Between Two Ferns

I can’t decide between these two ferns, which one I love the best. Luckily, it is not two men, my husband would really hate that. 

  OK. I lied.  I thought that it was a good title.  I am in love with more then two of them.  I can spread myself thin and share the love.


 First on my love list is Japanese Painted Fern or Athyrium niponicum var. pictum.  It was the 2004 Perennial Plant of the Year, chosen by the Perennial  Plant  Association, and you can see why.  Lucious wine red stems and silvery fronds are a match made in heaven.  it is a smaller plant only growing to 1-2′ tall and wide.  Give it some dappled light and a moist spot and it will be your friend for life.

Japanese Painted Fern

Japanese Painted Fern


Number two on the love list is:



 the “Ghost” fern. This fern is a cross between the Japanese painted fern of above and a Lady Fern (see below).  Somebody did the nasty and it ended up with a gorgeous hunk o’  fern.   Bigger then his daddy, “Ghost” gets up to 3′ tall, but he is just as gorgeous.  Maroon ribs are accented by very pale, silvery grey fronds, that get a bit darker as the season progresses.  He looks lovely backed against something dark.  In my garden, I have planted a ninebark “Coppertina” behind him,  you can just see it in the pictures.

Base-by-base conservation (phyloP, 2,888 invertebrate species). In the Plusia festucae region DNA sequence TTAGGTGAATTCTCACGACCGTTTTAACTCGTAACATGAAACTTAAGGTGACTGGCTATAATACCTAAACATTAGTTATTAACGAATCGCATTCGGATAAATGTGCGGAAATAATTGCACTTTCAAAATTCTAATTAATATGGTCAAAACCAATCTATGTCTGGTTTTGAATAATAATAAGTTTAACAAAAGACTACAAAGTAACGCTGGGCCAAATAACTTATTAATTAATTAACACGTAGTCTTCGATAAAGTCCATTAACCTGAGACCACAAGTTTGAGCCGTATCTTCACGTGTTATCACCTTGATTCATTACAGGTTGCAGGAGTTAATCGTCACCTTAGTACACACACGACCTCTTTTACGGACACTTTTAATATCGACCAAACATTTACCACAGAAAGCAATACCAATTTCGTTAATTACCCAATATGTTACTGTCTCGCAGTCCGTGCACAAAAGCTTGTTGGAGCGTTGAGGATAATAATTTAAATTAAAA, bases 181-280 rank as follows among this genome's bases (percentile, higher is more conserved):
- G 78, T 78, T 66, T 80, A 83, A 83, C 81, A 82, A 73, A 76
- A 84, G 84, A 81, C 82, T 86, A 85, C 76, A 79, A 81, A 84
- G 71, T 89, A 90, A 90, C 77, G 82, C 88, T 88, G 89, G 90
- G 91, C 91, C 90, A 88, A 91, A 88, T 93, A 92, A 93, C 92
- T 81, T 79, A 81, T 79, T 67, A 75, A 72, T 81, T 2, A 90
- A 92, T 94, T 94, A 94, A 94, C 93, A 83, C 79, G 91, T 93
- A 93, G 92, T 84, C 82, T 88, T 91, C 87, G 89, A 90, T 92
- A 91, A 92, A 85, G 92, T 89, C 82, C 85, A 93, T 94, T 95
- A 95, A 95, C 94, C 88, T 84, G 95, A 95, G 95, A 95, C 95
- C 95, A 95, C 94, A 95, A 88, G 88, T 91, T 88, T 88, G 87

Third on my love list (although, I should use the disclaimer that these are in no particular order, but they are!) is Hart’s Tongue Fern. 

Hart's Tongue Fern

Hart's Tongue Fern

Asplenium scolopendrium has beautiful, glossy, leathery, strappy leaves that will provide a great contrast against more delicate ferny fronds.  I was turned on to this fern by Frank Kershaw, when I visited his garden as part of my Garden Design course at George Brown College.  As I mentioned in a previous post, he has a waterfall of hakenochloa grass tumbling down from a high corner of his property.  There is also a profusion of hart’s tongue ferns there as well.  Apparently, they are wonderful self seeders (or spread their spore around as the case may be). 

 A smaller plant, the leaves get up to 1 1/2′ long, with a 2′ wide spread. By the way, this fern was a rescue, from a discount table, that is why he is not his usual handsome self.